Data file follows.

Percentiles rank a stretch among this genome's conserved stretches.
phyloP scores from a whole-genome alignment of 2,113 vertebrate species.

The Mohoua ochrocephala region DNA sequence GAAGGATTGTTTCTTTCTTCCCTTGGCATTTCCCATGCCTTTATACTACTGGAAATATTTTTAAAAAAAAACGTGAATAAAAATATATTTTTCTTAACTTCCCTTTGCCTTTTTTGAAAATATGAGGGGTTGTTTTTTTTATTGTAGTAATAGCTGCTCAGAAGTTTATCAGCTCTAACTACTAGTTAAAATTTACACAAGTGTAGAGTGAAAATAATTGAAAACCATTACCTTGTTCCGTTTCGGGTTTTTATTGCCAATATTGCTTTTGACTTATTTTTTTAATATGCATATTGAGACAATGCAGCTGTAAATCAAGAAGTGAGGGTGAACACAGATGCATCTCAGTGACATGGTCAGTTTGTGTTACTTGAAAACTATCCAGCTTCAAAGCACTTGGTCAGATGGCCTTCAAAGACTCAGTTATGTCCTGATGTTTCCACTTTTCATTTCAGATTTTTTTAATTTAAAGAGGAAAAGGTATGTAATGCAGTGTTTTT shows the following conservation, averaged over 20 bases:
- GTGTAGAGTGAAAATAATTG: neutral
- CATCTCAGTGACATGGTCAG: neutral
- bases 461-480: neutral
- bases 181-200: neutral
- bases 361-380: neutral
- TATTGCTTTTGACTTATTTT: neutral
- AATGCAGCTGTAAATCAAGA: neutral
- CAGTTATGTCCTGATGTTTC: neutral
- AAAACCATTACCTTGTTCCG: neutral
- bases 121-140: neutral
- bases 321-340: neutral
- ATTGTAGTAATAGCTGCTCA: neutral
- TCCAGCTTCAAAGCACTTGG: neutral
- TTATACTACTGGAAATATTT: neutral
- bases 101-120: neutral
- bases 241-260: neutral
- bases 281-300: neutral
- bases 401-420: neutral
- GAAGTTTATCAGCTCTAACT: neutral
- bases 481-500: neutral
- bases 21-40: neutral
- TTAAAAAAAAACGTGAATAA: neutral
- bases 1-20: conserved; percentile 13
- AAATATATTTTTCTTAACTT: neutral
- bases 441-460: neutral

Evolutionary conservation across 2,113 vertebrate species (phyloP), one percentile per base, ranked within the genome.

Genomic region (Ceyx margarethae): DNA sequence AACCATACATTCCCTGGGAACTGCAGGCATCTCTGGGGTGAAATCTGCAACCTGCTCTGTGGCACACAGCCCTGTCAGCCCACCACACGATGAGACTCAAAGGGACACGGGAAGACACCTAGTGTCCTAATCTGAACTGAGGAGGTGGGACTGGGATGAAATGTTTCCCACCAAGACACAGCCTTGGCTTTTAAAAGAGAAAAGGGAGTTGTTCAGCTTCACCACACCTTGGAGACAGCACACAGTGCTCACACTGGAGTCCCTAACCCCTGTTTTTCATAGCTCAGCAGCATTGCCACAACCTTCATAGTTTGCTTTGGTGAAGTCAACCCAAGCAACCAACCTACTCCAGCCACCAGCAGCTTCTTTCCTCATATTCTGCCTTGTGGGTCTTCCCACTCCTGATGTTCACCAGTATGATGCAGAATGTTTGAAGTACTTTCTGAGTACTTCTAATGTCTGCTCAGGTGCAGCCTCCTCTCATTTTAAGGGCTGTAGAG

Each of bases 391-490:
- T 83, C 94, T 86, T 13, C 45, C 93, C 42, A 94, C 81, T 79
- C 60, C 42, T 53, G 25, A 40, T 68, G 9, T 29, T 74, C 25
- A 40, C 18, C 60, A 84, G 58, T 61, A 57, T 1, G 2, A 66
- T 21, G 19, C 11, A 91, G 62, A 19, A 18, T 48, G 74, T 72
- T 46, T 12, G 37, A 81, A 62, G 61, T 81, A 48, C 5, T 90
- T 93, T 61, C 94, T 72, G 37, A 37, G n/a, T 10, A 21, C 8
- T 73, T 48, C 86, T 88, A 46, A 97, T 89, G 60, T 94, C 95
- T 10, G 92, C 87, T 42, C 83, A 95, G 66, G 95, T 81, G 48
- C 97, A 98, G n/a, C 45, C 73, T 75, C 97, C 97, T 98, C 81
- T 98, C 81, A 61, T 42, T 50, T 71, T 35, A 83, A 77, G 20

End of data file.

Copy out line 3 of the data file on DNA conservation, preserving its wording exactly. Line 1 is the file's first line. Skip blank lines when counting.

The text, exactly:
The Mohoua ochrocephala region DNA sequence GAAGGATTGTTTCTTTCTTCCCTTGGCATTTCCCATGCCTTTATACTACTGGAAATATTTTTAAAAAAAAACGTGAATAAAAATATATTTTTCTTAACTTCCCTTTGCCTTTTTTGAAAATATGAGGGGTTGTTTTTTTTATTGTAGTAATAGCTGCTCAGAAGTTTATCAGCTCTAACTACTAGTTAAAATTTACACAAGTGTAGAGTGAAAATAATTGAAAACCATTACCTTGTTCCGTTTCGGGTTTTTATTGCCAATATTGCTTTTGACTTATTTTTTTAATATGCATATTGAGACAATGCAGCTGTAAATCAAGAAGTGAGGGTGAACACAGATGCATCTCAGTGACATGGTCAGTTTGTGTTACTTGAAAACTATCCAGCTTCAAAGCACTTGGTCAGATGGCCTTCAAAGACTCAGTTATGTCCTGATGTTTCCACTTTTCATTTCAGATTTTTTTAATTTAAAGAGGAAAAGGTATGTAATGCAGTGTTTTT shows the following conservation, averaged over 20 bases: